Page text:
2013 Project Wrap Up

My sewing group recently posted its wrap up of completed projects for the year, I thought I’d replicate my list here, with photos.

Low Countries Clothing Projects

For me:

Green linen kirtle with ruffled hem, including apron, and a black partlet
A photo of me in this item at a public demo in June:

Photo from Blacktown City Council’s Flickr feed

It’s based on this Flemish illumination of a spinner. A truncated hennin to finish the outfit is amongst my plans for 2014.

Black linen tie-up coif (called a tailed coif by others, with a whole page on Larsdatter devoted to images of this cap). My version is built on this pattern developed by SevenStarWheel and I love it. It stays on my head except in high winds, it’s light and so doesn’t add to heat load in Australia’s hot weather, and it looks ‘right’. It goes wonderfully with my red Leiden kirtle, as seen in the photo below.
RedKirtleBlackCoifI’ve had so many people admire this coif that I will probably teach a class on it (and other head coverings of the Transition Era) at Rowany Festival.

Photo by Candidnan, I recommend looking at her page on the Blacktown Medieval Fayre, as she took some lovely photos.

Black gown for Midwinter, and a red silk coif

Black transition gown with red silk coif

See the posts linked above for more images and the construction of these items

Other small items, without photos

  • A Orange-Red linen underskirt. I often wear an underskirt in lieu of a full kirtle layer in the hot Australian weather, it gives shape to my skirts without adding another 3 layers to my bodice.
  • Chemise – the top of which can be seen in the red kirtle image above
  • Rebuilt sleeves in green wool gown, to have more movement in the elbows and re-puffed the puffs in the sleeves
  • Partlet for the green velveteen gown (Photos to come)

GeoffHatFor my Partner:

  • Wool hat suited to the late 1400s, early 1500s across Europe.
  • Closures on his two waffenrock-type items (don’t have name for this in Dutch)
  • Holes punched in leather doublet (This totally counts as an item, due to RSI from hours of hole punching)

A list of UFOs, which I might get to in 2014

  • The green velveteen transition gown for Yule Feast, now for Rowany’s Baronial changeover in May. See the linked post for current status.
  • Elizabethan slops for my partner to go with his black leather jerkin. These are made up, they just need buttons and a lining.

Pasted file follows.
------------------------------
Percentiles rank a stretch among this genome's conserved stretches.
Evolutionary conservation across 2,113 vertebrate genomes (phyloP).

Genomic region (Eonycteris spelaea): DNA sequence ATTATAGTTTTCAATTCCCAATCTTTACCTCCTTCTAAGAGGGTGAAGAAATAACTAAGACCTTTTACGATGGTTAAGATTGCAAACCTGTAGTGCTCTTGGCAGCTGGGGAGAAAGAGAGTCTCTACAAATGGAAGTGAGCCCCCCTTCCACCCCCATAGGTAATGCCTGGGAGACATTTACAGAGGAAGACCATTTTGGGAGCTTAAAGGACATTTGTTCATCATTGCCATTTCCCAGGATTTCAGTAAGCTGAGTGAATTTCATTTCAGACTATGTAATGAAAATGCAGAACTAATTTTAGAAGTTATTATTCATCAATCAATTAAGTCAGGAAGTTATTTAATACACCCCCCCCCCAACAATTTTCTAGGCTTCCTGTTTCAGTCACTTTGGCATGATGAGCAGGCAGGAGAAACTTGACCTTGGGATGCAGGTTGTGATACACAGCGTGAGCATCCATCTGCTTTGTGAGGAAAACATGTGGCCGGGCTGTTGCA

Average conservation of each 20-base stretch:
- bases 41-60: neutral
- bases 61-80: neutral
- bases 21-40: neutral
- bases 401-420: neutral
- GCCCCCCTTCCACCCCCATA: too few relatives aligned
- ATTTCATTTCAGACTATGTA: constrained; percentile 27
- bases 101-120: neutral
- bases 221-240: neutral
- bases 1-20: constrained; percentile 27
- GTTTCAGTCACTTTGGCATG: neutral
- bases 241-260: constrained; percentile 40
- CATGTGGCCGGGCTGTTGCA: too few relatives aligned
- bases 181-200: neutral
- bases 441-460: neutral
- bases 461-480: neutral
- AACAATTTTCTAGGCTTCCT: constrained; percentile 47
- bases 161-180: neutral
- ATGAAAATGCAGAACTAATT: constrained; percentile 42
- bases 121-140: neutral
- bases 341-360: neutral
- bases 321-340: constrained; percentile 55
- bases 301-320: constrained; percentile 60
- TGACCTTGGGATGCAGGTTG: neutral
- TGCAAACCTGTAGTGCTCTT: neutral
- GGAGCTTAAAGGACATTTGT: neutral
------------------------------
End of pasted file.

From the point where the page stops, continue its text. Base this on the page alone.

• Gold haube. This didn’t get finished, mostly as I scaled up Genoveva’s pattern incorrectly. The good news is I have too much fabric rather than too little. It’s bumped down the priority list for the moment.
  • A Leiden coif made from white linen. I want to replace the coif that I used to wear with the red and green kirtles which went missing after I moved to the UK. My first attempt was too baggy, and is currently sitting in the UFO pile waiting for some love.

Gown for Yule on hold

Testing the dress with various hats. Decided this was the best look.

Testing the dress with various hats. Decided this was the best look.

It’s time for an update on the dress I was making for Yule Feast, mostly as that event was 2 weeks ago. Also, mostly as I didn’t finish it. But that’s OK, as my sanity as event coordinator was way more important than finishing a dress, and I did have other things to wear.

I pulled the pin on the project two weeks before the event, as I was struggling to get the sleeves completed – sewing up all the slashing took longer than I expected, and still had a hem to complete, jewels to apply to the side seams, and then there was part of the back neckline that I need to fix. I had nowhere near enough time.

I did however finish the partlet.

Here’s some photos of the dress in it’s current state, as a place holder until I can get it finished for our Baronial Change-Over later in the year (Mayish?). Partlet photos to come.

Front and back views of the part finished gown.

Front and back views of the part finished gown.

One of the things I fixed as a result of this fitting was to put a tuck in at the waist line. The front is a single piece cut through from neckline to hem, but as there was no way to shape for front stomach curves (the polite way to say it), I ended up with the situation at left. The picture at right fixes this issue with a simple tuck.

Without and then with a tuck in the waist. Sits much better.

Without and then with a tuck in the waist. Sits much better.

Finally a close-up of the pleating at the back of the gown. These are currently lined with a strip of felt before being pleated in, and they are nice, however I am still going to pad them out with rolls of fleece batting (already prepped) so I can get those lovely deep, rounded pleats that you see in images of the era.

back pleats without paddingStay tuned for further updates after Rowany Festival (April 2014).